My rule of thumb in selecting a road race to join when there are two or more road races in a particular day is to select the road race with the farthest distance! So, I’ve chosen the Eco Dash: The Ayala Malls Environment 21K Run as my race run early this morning.
I was already at the starting area 15 minutes before 5:00 AM (the scheduled start of the 21 K race) and I was hoping that the 21K race will start on time. However, the 21K runners are not yet in the corral/starting area and I knew already that the race will start later than the time it was scheduled. While waiting before going to the corral, I did a short stretching and slow jogging drills just to warm up my body as it was raining. I was able to see familiar faces who are “die-hard” and “hardcore” runners belonging to the MASTERS group and from the younger ones. I had a brief chat with the HING’S Running Club, the Hardcore Group, the takbo.ph group, the MASTERS runners who joined last week’s 15K race in Camp Aguinaldo, my brother General Samie with Babette & nephew Lemuel; Sir Amado aka Reinier6666, and the members of the Elite Team Bald Runner. Simple words/statement of guidance and encouragement to my elite runners before the start of the race had always been a part of my ritual to boost their morale.
The race started at 5:30 AM after 3 “demonstrators” conducted a simple stretching exercises infront of the runners with the beat of music at the background. And all of a sudden while I was talking to my Elite Runner Rene Desuyo, I just heard the sound of the starting gun and we were off.
My race strategy was to maintain an even pace of 5:00 mins per kilometer or faster and “attack” the uphill climbs at the Kalayaan Flyover and Bayani Road with “surges” or “fartlek” runs with 1-minute duration which I repeat until I reach the top. I usually count my strides as my left foot strikes the ground up to 90 or 100 and repeat the process by counting back to 1. I usually do these “surges” and “fartleks” when I want to overtake and pass someone who is a faster runner infront or beside me. This is a good technique which anybody could do to improve their time and performance in road racing.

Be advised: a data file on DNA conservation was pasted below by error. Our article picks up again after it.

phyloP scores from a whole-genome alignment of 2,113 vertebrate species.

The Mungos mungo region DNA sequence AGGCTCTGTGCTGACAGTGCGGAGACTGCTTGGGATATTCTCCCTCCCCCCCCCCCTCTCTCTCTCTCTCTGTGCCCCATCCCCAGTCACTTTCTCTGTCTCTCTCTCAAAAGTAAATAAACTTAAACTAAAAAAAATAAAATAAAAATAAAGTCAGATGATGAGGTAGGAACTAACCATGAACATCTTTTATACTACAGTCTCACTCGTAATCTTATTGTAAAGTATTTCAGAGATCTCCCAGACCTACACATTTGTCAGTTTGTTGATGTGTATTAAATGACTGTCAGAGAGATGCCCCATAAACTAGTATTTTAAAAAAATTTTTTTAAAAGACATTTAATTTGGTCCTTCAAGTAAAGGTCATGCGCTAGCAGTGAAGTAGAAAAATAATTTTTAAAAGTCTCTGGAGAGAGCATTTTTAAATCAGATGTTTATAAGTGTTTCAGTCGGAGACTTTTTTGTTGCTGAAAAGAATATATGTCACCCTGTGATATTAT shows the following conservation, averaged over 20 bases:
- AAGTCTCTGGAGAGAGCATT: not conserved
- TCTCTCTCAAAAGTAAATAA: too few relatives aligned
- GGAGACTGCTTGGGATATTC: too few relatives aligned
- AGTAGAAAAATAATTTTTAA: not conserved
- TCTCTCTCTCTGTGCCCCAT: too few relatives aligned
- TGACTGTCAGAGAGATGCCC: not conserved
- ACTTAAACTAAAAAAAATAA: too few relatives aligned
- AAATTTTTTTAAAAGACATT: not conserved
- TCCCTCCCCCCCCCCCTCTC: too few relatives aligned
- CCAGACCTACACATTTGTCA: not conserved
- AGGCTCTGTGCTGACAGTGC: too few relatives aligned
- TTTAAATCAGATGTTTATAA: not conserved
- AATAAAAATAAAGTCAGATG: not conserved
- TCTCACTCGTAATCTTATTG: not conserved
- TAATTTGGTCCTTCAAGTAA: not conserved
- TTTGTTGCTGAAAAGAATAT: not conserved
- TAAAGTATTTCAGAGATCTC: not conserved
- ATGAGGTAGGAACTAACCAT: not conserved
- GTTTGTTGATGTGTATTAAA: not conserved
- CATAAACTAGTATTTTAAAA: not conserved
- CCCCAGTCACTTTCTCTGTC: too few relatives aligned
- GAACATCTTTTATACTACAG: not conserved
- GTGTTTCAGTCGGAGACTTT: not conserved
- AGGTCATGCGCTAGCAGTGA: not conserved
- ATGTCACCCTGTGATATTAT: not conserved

On the first 2 kilometers of the race, the runners’ distance with one another stretched out and I was happy to maintain my average pace at 5:00 mpk with ample space on the road but a “newbie” runner kept on making “surges” on me and made criss-cross cutting on my lane/direction as he overtook me for so many times before we reached the Kalayaan Flyover. I did not mind him and continued with my pace but as soon as we hit the uphill climb, he slowed down and did not bother me anymore.
The rain kept on pouring and the road was full of flowing water and some areas were with “potholes” but the runners were not deterred from the adverse condition but for me, it was very comforting that I felt refreshed with the cold rain and seemingly fresh air. I really appreciate the presence of so many water stations and Gatorade Stations along the route and I observed that our Race Organizers had improved on this but I still have to wish the presence of longer tables for these water stations in future races.